By way of example of the power of these interests, in Mexico the cartels have been killing political candidates who are viewed as unfavorable to their cause and are supporting those who are. The focus is on the Mexican cartels as if they’re the only drug barons. They’re not and they’re not the only ones who might behave this way.

  2. Greg L:

    Do you know the amount of money that is involved in this operation and the PORTION of money that makes up the Mexican Drug War?

    What concerns me is – just as we see in Haiti, Congo, Nicaragua one finger print seen by the US Government or American Corporation can trigger some people to place 100% of the blame upon them as part of their agenda of indictment.

    Its interesting that when the governor of Arizona said the other day that “illegals are transporting drugs into the country” she was said to be biased because she failed to QUANTIFY her charge.
    Yet it seems that when indictments are made against US corporations and government broad based indictments serve certain people’s ends.

    Do you personally know the extent that Wachovia and Bank Of America played in the entire scheme of things?

    Do YOU support “Racial Profiling” of all large financial transactions where a Mexican or Mexican owned company comes through the front door of the banking center looking to transfer some money into the Mexican state?

    • Greg L says:

      Do you know the amount of money that is involved in this operation and the PORTION of money that makes up the Mexican Drug War? Do you personally know the extent that Wachovia and Bank Of America played in the entire scheme of things?

      CF,

      The article and the video imply that this is not a single isolated incident. Both refer to banks not a bank. As to Wachovia, they alone laundered over $ 350 billion, an amount of money that can’t be dismissed as immaterial by itself, but let’s assume that this accounts for only a small portion, say 10%, of the money laundered for the drug barons worldwide, who is laundering the other 90%? Here are some questions I have for you:

      1) What is the main currency drug transactions being settled in? The Mexican Peso or the USD and the Euro?
      2) Do Mexico, Afghanistan, Columbia and etc. have the banking and financial infastructure to handle billions of dollars of deposit activity related to drug sales?
      3) If the European and US banks aren’t involved in money laundering given that their currencies are the main ones used, who exactly is performing this function?

      When commodities trade in dollars, deposits and investments are frequently made in the same currency. This is why China and Saudi Arabia own so much of the outstanding US Treasuries. Since they’re getting paid in a currency other than their own, any amounts not needed for current consumption are frequently invested in dollar denominated investments and/or deposited in US banks. Frequently, their own currencies and financial institutions aren’t robust enough to handle their needs. Which brings me to the final question—if the dollars generated from oil sales and Chinese exports work this way, why wouldn’t drug sales?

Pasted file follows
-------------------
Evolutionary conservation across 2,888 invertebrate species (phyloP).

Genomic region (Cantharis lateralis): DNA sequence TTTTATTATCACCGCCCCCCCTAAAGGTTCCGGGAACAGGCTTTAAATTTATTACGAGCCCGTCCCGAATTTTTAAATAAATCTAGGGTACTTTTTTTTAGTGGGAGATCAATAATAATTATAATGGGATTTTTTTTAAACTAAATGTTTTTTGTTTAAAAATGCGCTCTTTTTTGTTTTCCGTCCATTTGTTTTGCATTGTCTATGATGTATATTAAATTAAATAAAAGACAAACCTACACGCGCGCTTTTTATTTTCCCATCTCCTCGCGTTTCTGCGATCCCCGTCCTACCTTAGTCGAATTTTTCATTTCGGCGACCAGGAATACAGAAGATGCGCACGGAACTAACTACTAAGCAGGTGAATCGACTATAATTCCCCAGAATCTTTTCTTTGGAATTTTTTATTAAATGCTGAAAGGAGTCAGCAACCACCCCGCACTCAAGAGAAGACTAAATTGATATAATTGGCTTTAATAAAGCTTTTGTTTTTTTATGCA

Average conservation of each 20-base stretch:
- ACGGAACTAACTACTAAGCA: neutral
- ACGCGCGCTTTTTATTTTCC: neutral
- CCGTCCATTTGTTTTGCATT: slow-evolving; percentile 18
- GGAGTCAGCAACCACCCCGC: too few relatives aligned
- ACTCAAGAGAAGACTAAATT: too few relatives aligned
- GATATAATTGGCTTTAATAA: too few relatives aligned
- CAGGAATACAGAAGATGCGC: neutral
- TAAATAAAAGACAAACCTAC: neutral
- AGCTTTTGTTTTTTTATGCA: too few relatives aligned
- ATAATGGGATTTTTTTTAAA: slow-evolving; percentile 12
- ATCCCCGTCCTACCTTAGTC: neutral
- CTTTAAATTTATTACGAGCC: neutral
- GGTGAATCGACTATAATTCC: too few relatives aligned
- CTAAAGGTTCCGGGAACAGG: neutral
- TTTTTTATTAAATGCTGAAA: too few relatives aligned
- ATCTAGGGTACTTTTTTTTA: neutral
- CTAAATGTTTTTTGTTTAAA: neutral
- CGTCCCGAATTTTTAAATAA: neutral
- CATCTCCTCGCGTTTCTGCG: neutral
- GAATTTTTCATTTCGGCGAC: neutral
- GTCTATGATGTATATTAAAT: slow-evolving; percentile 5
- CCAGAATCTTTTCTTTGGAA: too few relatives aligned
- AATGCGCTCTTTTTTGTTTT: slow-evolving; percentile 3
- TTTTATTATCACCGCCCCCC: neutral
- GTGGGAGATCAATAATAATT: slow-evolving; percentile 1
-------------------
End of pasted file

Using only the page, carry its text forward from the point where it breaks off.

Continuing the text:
There’s no difference in how this trade is handled.

      • Greg L:

        You picked out the $350B in transactions as criminal. I did not take this to be the case. With Mexico as a large trading partner with Canada – only surpassed by Canada – there are billions and billions of dollars of legitimate transactions that transpire between our two nations.

        Wachovia, based in Charlotte, N.C., admitted it didn’t do enough to spot illicit funds in handling $378.4 billion for Mexican-currency-exchange houses from 2004 to 2007.

        From this passage from the Minneapolis Star Tribune do you gather that there was $378B CRIMINAL transactions or not enough SCRUTINY of the criminal transactions that were bundled within?

        It appears that you are in agreement that the situation at hand with Mexico requires that a higher state of scrutiny be served upon all of the funds transacted with their banks, lest there be more sanctions upon the US bank (authorities) who fail to case a wary eye sufficiently. (Notice I did not say “profiling”. Such a dirty word it is).

        [quote]1) What is the main currency drug transactions being settled in? The Mexican Peso or the USD and the Euro?[/quote]

        Not sure if I understand the relevance of the question. Since the proximity of Mexico to the USA means that the USA is their largest market it stands to reason that the Mexican drug king pin would transact in dollars.

        In this year alone I can point to 3 raids in metro-Atlanta in which more than $1M have been confiscated from Mexican drug gangs that use the nondescript residential homes as drug transfer depots.

        If they found Euros in these homes in Georgia then I would be surprised and impressed.

        [quote]
        2) Do Mexico, Afghanistan, Columbia and etc. have the banking and financial infastructure to handle billions of dollars of deposit activity related to drug sales?

        GregL:

        The bulk of the cash proceeds from US drug sales appear to be smuggled BACK INTO Mexico in cash form rather than through banking channels were monitoring is easier.

        Before we continue let’s try to establish some accurate dimensions to the drug trade:

        [quote]”[T]he value of the global illicit drug market for the year 2003 was estimated at US$13 bn [billion] at the production level, at $94 bn at the wholesale level (taking seizures into account), and at US$322bn based on retail prices and taking seizures and other losses into account. This indicates that despite seizures and losses, the value of the drugs increase substantially as they move from producer to consumer.”
        Source: United Nations Office on Drugs and Crime (UNODC), World Drug Report 2005 (Vienna, Austria: UNODC, June 2005), p. 127.